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Saliva Hormone Test
Updated on August 25, 2022
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Saliva Hormone Test

Saliva Testing for Hormone Levels

An at-home saliva hormone test helps you understand more about your hormones. It can tell if you have hormonal balance. But are they more effective than a blood test?

Before using a test kit, it’s important to understand how these tests work.

Saliva Hormone Test 8

Saliva tests are a non-invasive and stress-free way to test hormones. All you need to do is spit into a tube and send saliva samples to the testing company.

These tests are easy to use and affordable. When your test results are ready, you can access them from the privacy and convenience of your own home.

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Saliva vs. Blood Testing for Hormones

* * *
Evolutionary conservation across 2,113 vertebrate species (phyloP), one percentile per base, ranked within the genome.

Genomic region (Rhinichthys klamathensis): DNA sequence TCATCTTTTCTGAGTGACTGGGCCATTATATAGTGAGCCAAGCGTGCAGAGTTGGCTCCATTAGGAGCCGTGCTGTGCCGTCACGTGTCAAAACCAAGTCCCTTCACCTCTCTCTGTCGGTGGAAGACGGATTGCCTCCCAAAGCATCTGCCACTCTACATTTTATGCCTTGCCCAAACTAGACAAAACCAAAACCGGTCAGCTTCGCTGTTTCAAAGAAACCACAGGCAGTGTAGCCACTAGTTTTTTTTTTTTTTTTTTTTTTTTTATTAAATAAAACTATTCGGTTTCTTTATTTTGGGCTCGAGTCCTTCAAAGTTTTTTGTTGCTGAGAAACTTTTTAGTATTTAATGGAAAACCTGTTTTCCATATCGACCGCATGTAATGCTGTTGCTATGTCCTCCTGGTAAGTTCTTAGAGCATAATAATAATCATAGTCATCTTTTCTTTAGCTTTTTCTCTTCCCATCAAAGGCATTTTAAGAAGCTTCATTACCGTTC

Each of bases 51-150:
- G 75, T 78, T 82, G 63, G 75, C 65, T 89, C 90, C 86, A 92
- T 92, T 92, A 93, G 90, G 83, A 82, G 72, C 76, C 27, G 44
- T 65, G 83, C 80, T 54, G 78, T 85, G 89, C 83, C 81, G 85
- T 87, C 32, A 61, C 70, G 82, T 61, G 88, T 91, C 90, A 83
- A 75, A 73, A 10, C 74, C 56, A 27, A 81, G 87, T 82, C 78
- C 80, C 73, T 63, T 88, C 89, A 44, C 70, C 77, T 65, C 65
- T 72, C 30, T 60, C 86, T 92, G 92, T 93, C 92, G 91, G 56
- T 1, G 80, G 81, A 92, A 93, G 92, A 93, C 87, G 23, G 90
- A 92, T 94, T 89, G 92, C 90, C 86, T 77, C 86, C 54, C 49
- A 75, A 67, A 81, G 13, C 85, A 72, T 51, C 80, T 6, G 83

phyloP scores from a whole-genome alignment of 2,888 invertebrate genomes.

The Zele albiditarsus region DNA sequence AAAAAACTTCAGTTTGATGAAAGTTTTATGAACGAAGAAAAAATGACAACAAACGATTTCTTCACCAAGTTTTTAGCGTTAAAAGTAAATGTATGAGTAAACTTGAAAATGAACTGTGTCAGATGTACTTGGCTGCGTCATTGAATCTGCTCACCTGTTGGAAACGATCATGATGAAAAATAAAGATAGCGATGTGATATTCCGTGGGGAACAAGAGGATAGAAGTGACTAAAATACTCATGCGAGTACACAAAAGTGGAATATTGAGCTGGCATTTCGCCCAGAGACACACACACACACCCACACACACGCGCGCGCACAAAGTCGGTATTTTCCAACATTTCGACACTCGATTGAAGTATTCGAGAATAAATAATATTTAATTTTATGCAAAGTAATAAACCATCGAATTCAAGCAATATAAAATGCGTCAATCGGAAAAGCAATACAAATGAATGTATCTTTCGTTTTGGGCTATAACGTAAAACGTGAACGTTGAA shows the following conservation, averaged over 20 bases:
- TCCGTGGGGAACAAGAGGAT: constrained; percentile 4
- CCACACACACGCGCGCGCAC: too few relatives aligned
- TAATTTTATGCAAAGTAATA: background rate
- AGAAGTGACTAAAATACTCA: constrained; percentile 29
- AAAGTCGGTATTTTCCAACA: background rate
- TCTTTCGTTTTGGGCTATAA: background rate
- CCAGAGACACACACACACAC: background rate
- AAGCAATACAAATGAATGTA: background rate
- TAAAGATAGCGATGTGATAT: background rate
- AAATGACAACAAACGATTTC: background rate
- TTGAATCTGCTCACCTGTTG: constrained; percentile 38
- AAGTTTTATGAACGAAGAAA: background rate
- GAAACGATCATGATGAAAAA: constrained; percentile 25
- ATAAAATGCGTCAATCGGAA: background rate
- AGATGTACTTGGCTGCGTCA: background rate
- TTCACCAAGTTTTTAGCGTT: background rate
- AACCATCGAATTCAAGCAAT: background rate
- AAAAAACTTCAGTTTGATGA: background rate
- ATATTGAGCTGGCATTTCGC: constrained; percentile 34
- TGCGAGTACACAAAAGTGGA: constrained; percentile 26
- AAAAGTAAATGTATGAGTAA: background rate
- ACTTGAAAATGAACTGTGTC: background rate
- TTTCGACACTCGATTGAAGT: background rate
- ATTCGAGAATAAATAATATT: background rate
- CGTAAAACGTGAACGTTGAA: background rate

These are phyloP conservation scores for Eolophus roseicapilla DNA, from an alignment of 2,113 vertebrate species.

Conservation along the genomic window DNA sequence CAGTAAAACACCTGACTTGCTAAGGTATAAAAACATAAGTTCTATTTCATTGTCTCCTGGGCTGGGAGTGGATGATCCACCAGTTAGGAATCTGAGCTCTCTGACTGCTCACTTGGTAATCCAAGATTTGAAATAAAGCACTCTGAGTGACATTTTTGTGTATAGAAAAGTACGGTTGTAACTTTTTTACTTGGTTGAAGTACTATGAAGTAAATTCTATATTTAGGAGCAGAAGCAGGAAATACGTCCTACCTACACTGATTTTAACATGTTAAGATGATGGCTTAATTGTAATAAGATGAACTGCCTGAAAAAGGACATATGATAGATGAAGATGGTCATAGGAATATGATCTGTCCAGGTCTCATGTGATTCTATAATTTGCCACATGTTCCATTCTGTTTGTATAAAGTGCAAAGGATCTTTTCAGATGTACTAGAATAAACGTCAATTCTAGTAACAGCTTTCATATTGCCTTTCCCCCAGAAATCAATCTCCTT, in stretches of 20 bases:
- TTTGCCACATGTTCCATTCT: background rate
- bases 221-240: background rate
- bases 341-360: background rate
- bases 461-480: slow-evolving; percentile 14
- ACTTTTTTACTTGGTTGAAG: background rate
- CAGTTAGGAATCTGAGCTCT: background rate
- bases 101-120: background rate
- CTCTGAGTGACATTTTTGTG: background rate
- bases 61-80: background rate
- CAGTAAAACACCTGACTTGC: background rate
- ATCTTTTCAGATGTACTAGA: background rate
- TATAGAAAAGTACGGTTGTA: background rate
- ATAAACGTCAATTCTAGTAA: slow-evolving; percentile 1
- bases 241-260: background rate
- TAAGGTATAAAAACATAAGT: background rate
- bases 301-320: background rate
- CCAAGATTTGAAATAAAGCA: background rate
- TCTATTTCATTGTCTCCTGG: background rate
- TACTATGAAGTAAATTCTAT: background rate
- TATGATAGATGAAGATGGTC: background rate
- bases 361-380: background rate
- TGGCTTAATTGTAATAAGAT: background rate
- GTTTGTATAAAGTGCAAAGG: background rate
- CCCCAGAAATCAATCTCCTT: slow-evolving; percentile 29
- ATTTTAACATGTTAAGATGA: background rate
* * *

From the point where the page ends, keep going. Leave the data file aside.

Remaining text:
Aside from saliva tests, some companies offer at-home blood hormone tests.

At-home blood testing is a convenient way to get tested for hormone levels. But it is invasive compared to saliva collection.

Most of these tests involve the finger-prick method, where you prick your finger and fill a tube with the required amount of blood.

What A Hormone Test Says About Your Health

Hormones are chemical substances produced and excreted by the body’s endocrine system. They travel through the bloodstream and help regulate various organs and body functions.

A hormone test can check for hormonal imbalances. Meaning it can determine whether you have too much or too little of certain hormones.

Hormonal imbalance suggests the presence of an underlying health problem.